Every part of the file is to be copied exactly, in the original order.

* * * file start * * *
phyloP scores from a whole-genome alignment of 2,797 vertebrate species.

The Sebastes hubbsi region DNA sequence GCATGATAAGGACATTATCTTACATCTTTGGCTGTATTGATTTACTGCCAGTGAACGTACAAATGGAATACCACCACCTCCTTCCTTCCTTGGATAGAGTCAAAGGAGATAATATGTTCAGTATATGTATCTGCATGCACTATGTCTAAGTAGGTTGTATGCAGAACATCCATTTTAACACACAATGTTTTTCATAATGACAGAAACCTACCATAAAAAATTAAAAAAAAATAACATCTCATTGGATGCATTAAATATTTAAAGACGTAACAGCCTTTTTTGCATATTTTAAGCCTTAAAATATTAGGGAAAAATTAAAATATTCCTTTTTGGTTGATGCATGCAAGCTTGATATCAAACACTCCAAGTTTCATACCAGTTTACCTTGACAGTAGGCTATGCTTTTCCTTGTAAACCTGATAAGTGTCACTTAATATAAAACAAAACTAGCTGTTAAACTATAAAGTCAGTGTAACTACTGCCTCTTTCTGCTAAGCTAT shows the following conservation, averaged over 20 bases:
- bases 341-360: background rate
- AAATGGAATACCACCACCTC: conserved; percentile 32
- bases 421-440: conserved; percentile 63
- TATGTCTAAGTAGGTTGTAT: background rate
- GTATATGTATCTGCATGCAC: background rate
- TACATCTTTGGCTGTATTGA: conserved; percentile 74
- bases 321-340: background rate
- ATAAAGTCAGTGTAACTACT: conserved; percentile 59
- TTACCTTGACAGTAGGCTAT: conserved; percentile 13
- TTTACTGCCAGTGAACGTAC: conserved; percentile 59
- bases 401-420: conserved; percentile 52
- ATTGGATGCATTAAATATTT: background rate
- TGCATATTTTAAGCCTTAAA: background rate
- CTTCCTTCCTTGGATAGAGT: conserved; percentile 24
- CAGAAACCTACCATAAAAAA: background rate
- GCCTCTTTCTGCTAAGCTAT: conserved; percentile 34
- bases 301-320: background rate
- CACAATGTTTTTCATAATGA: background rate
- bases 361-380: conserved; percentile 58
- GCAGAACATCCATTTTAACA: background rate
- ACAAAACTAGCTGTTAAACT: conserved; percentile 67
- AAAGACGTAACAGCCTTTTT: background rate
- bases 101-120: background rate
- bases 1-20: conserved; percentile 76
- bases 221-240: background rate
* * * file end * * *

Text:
phyloP scores from a whole-genome alignment of 2,797 vertebrate species.

The Sebastes hubbsi region DNA sequence GCATGATAAGGACATTATCTTACATCTTTGGCTGTATTGATTTACTGCCAGTGAACGTACAAATGGAATACCACCACCTCCTTCCTTCCTTGGATAGAGTCAAAGGAGATAATATGTTCAGTATATGTATCTGCATGCACTATGTCTAAGTAGGTTGTATGCAGAACATCCATTTTAACACACAATGTTTTTCATAATGACAGAAACCTACCATAAAAAATTAAAAAAAAATAACATCTCATTGGATGCATTAAATATTTAAAGACGTAACAGCCTTTTTTGCATATTTTAAGCCTTAAAATATTAGGGAAAAATTAAAATATTCCTTTTTGGTTGATGCATGCAAGCTTGATATCAAACACTCCAAGTTTCATACCAGTTTACCTTGACAGTAGGCTATGCTTTTCCTTGTAAACCTGATAAGTGTCACTTAATATAAAACAAAACTAGCTGTTAAACTATAAAGTCAGTGTAACTACTGCCTCTTTCTGCTAAGCTAT shows the following conservation, averaged over 20 bases:
- bases 341-360: background rate
- AAATGGAATACCACCACCTC: conserved; percentile 32
- bases 421-440: conserved; percentile 63
- TATGTCTAAGTAGGTTGTAT: background rate
- GTATATGTATCTGCATGCAC: background rate
- TACATCTTTGGCTGTATTGA: conserved; percentile 74
- bases 321-340: background rate
- ATAAAGTCAGTGTAACTACT: conserved; percentile 59
- TTACCTTGACAGTAGGCTAT: conserved; percentile 13
- TTTACTGCCAGTGAACGTAC: conserved; percentile 59
- bases 401-420: conserved; percentile 52
- ATTGGATGCATTAAATATTT: background rate
- TGCATATTTTAAGCCTTAAA: background rate
- CTTCCTTCCTTGGATAGAGT: conserved; percentile 24
- CAGAAACCTACCATAAAAAA: background rate
- GCCTCTTTCTGCTAAGCTAT: conserved; percentile 34
- bases 301-320: background rate
- CACAATGTTTTTCATAATGA: background rate
- bases 361-380: conserved; percentile 58
- GCAGAACATCCATTTTAACA: background rate
- ACAAAACTAGCTGTTAAACT: conserved; percentile 67
- AAAGACGTAACAGCCTTTTT: background rate
- bases 101-120: background rate
- bases 1-20: conserved; percentile 76
- bases 221-240: background rate